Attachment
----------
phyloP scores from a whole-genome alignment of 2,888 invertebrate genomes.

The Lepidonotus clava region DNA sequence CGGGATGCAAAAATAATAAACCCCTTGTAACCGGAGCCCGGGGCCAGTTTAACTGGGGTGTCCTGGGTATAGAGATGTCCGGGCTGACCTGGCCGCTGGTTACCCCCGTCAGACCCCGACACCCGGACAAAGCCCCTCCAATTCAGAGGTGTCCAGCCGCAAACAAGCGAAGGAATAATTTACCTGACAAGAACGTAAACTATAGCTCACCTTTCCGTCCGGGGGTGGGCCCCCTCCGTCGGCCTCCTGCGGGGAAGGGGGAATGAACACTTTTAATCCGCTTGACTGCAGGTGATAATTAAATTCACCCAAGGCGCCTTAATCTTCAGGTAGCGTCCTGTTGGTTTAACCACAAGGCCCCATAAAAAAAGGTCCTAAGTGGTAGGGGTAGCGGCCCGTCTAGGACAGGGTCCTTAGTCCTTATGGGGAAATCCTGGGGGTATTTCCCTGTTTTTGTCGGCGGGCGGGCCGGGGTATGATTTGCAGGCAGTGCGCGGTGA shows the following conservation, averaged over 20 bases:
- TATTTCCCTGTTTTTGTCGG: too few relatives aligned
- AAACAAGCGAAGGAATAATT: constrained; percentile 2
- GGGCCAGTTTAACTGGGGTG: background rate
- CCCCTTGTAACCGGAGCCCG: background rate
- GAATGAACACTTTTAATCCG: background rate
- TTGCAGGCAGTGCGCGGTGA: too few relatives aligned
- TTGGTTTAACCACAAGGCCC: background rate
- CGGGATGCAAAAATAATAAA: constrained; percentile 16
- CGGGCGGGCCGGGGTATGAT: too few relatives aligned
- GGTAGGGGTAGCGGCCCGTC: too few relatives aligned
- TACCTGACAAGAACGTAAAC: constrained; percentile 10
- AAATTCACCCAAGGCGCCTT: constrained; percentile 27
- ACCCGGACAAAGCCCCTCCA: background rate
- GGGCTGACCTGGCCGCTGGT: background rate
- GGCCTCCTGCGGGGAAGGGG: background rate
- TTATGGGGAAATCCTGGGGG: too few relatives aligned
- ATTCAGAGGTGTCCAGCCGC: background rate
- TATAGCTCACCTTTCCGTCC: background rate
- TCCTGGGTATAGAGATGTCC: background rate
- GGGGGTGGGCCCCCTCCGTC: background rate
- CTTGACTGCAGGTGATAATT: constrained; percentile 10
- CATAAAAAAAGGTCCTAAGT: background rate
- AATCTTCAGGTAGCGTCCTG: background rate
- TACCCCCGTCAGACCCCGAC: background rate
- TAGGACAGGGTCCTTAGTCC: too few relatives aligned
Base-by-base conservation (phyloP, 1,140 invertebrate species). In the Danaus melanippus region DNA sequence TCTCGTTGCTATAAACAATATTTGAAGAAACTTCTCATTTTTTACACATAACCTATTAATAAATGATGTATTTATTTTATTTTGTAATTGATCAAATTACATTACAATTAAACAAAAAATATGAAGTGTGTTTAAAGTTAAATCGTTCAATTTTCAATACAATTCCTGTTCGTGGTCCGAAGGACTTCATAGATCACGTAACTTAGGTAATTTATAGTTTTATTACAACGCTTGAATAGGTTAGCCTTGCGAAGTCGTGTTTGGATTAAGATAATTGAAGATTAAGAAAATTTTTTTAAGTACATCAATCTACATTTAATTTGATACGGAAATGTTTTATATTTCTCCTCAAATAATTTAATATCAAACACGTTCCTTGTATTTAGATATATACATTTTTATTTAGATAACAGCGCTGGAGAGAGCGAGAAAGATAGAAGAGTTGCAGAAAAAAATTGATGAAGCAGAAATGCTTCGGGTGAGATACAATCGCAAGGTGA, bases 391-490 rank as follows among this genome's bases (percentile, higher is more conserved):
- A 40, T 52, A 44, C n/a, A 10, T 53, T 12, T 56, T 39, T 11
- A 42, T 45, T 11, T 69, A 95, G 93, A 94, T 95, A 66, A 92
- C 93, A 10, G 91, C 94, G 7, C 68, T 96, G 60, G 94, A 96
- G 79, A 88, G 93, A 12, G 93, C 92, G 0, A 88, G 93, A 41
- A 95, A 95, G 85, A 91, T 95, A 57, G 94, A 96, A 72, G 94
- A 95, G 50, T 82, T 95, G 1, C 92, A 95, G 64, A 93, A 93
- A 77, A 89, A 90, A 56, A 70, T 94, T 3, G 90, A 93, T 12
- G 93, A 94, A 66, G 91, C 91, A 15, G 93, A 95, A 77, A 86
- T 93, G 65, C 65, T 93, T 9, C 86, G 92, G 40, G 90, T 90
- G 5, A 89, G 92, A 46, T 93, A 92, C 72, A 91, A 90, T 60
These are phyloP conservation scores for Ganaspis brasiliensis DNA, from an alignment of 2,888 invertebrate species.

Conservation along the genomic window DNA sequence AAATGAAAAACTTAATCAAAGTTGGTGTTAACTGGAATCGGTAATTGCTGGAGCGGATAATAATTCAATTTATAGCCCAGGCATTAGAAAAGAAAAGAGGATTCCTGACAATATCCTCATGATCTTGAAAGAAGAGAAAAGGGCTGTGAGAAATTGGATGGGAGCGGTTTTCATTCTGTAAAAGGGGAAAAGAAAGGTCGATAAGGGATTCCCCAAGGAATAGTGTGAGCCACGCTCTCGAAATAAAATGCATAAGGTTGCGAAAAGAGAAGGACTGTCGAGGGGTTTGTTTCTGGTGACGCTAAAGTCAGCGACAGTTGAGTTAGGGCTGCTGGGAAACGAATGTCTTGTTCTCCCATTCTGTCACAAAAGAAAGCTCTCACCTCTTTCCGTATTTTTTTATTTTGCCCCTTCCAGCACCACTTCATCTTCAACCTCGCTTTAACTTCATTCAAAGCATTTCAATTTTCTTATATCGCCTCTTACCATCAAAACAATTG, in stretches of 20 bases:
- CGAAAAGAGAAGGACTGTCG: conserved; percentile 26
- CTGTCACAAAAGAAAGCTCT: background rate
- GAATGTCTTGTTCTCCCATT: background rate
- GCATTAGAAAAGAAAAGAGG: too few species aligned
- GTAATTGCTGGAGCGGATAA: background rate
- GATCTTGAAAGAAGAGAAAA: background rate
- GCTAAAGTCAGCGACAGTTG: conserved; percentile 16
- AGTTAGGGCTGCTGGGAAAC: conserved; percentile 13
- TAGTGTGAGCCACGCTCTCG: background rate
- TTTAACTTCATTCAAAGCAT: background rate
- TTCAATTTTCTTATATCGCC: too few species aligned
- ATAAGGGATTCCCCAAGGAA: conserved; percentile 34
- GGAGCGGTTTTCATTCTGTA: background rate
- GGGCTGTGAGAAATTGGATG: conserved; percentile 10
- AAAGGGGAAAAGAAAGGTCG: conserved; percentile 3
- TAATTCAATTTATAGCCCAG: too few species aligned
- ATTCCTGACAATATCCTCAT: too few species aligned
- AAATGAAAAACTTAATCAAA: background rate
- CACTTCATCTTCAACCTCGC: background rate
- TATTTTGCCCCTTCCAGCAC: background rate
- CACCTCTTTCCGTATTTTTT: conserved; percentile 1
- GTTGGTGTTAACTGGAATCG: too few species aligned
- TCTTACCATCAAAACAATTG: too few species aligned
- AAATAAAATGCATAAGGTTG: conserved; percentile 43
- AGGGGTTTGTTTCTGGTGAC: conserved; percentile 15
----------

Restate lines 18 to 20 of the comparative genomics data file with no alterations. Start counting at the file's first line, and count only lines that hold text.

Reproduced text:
- TTATGGGGAAATCCTGGGGG: too few relatives aligned
- ATTCAGAGGTGTCCAGCCGC: background rate
- TATAGCTCACCTTTCCGTCC: background rate